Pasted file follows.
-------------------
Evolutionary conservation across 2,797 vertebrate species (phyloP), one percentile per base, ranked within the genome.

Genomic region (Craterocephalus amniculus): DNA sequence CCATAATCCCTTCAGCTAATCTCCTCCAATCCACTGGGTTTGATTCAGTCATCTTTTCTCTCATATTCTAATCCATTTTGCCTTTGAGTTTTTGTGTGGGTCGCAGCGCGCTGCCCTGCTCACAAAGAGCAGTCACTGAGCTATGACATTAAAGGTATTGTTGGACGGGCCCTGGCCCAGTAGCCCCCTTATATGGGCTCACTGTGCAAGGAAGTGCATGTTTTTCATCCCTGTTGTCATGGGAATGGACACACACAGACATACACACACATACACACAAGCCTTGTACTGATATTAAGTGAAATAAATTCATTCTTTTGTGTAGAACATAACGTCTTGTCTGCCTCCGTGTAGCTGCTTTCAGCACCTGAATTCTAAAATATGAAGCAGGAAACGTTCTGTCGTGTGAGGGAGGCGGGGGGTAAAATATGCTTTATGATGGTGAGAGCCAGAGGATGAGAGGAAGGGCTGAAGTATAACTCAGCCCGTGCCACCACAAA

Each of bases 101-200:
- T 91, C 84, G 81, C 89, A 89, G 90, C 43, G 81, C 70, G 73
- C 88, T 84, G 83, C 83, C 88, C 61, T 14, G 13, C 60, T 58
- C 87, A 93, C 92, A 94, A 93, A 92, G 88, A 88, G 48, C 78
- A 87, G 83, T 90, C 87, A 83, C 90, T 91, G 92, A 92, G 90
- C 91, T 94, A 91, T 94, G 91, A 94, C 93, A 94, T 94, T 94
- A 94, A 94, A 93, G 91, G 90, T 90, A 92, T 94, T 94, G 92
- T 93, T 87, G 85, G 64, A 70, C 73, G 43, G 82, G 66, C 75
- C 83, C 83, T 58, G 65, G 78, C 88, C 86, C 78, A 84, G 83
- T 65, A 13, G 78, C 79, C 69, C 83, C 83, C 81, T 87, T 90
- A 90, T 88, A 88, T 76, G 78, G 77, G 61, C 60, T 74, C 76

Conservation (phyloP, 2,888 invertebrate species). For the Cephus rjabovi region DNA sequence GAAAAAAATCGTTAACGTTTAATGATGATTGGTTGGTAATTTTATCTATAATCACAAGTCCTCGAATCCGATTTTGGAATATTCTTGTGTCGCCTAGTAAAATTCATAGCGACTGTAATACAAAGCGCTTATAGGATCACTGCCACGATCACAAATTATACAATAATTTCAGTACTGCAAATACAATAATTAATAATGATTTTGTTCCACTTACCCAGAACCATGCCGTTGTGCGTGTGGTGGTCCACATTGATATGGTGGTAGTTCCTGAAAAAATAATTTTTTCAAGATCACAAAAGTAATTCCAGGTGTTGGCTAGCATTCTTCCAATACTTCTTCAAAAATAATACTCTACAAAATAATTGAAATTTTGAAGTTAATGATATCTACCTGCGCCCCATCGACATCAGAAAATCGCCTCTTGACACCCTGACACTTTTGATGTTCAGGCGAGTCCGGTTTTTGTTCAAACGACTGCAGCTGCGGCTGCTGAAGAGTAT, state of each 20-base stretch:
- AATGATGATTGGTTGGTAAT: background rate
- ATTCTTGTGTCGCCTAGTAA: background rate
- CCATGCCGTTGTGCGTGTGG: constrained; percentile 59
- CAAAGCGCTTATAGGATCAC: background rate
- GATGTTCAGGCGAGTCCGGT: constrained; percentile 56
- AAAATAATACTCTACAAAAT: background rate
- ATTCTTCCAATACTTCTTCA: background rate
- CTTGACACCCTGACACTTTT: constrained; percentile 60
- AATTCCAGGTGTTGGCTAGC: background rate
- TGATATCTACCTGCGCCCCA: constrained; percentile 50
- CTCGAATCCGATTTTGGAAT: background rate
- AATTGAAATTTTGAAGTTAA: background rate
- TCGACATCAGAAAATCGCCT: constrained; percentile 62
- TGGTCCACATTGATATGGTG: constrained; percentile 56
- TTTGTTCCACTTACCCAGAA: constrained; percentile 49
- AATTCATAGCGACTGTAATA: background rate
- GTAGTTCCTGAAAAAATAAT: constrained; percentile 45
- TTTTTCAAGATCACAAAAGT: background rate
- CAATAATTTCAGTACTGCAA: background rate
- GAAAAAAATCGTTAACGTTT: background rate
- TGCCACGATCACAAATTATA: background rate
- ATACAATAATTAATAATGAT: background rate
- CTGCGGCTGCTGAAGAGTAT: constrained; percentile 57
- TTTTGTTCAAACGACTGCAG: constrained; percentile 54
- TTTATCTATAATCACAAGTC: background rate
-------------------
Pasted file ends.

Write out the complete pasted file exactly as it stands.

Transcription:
Evolutionary conservation across 2,797 vertebrate species (phyloP), one percentile per base, ranked within the genome.

Genomic region (Craterocephalus amniculus): DNA sequence CCATAATCCCTTCAGCTAATCTCCTCCAATCCACTGGGTTTGATTCAGTCATCTTTTCTCTCATATTCTAATCCATTTTGCCTTTGAGTTTTTGTGTGGGTCGCAGCGCGCTGCCCTGCTCACAAAGAGCAGTCACTGAGCTATGACATTAAAGGTATTGTTGGACGGGCCCTGGCCCAGTAGCCCCCTTATATGGGCTCACTGTGCAAGGAAGTGCATGTTTTTCATCCCTGTTGTCATGGGAATGGACACACACAGACATACACACACATACACACAAGCCTTGTACTGATATTAAGTGAAATAAATTCATTCTTTTGTGTAGAACATAACGTCTTGTCTGCCTCCGTGTAGCTGCTTTCAGCACCTGAATTCTAAAATATGAAGCAGGAAACGTTCTGTCGTGTGAGGGAGGCGGGGGGTAAAATATGCTTTATGATGGTGAGAGCCAGAGGATGAGAGGAAGGGCTGAAGTATAACTCAGCCCGTGCCACCACAAA

Each of bases 101-200:
- T 91, C 84, G 81, C 89, A 89, G 90, C 43, G 81, C 70, G 73
- C 88, T 84, G 83, C 83, C 88, C 61, T 14, G 13, C 60, T 58
- C 87, A 93, C 92, A 94, A 93, A 92, G 88, A 88, G 48, C 78
- A 87, G 83, T 90, C 87, A 83, C 90, T 91, G 92, A 92, G 90
- C 91, T 94, A 91, T 94, G 91, A 94, C 93, A 94, T 94, T 94
- A 94, A 94, A 93, G 91, G 90, T 90, A 92, T 94, T 94, G 92
- T 93, T 87, G 85, G 64, A 70, C 73, G 43, G 82, G 66, C 75
- C 83, C 83, T 58, G 65, G 78, C 88, C 86, C 78, A 84, G 83
- T 65, A 13, G 78, C 79, C 69, C 83, C 83, C 81, T 87, T 90
- A 90, T 88, A 88, T 76, G 78, G 77, G 61, C 60, T 74, C 76

Conservation (phyloP, 2,888 invertebrate species). For the Cephus rjabovi region DNA sequence GAAAAAAATCGTTAACGTTTAATGATGATTGGTTGGTAATTTTATCTATAATCACAAGTCCTCGAATCCGATTTTGGAATATTCTTGTGTCGCCTAGTAAAATTCATAGCGACTGTAATACAAAGCGCTTATAGGATCACTGCCACGATCACAAATTATACAATAATTTCAGTACTGCAAATACAATAATTAATAATGATTTTGTTCCACTTACCCAGAACCATGCCGTTGTGCGTGTGGTGGTCCACATTGATATGGTGGTAGTTCCTGAAAAAATAATTTTTTCAAGATCACAAAAGTAATTCCAGGTGTTGGCTAGCATTCTTCCAATACTTCTTCAAAAATAATACTCTACAAAATAATTGAAATTTTGAAGTTAATGATATCTACCTGCGCCCCATCGACATCAGAAAATCGCCTCTTGACACCCTGACACTTTTGATGTTCAGGCGAGTCCGGTTTTTGTTCAAACGACTGCAGCTGCGGCTGCTGAAGAGTAT, state of each 20-base stretch:
- AATGATGATTGGTTGGTAAT: background rate
- ATTCTTGTGTCGCCTAGTAA: background rate
- CCATGCCGTTGTGCGTGTGG: constrained; percentile 59
- CAAAGCGCTTATAGGATCAC: background rate
- GATGTTCAGGCGAGTCCGGT: constrained; percentile 56
- AAAATAATACTCTACAAAAT: background rate
- ATTCTTCCAATACTTCTTCA: background rate
- CTTGACACCCTGACACTTTT: constrained; percentile 60
- AATTCCAGGTGTTGGCTAGC: background rate
- TGATATCTACCTGCGCCCCA: constrained; percentile 50
- CTCGAATCCGATTTTGGAAT: background rate
- AATTGAAATTTTGAAGTTAA: background rate
- TCGACATCAGAAAATCGCCT: constrained; percentile 62
- TGGTCCACATTGATATGGTG: constrained; percentile 56
- TTTGTTCCACTTACCCAGAA: constrained; percentile 49
- AATTCATAGCGACTGTAATA: background rate
- GTAGTTCCTGAAAAAATAAT: constrained; percentile 45
- TTTTTCAAGATCACAAAAGT: background rate
- CAATAATTTCAGTACTGCAA: background rate
- GAAAAAAATCGTTAACGTTT: background rate
- TGCCACGATCACAAATTATA: background rate
- ATACAATAATTAATAATGAT: background rate
- CTGCGGCTGCTGAAGAGTAT: constrained; percentile 57
- TTTTGTTCAAACGACTGCAG: constrained; percentile 54
- TTTATCTATAATCACAAGTC: background rate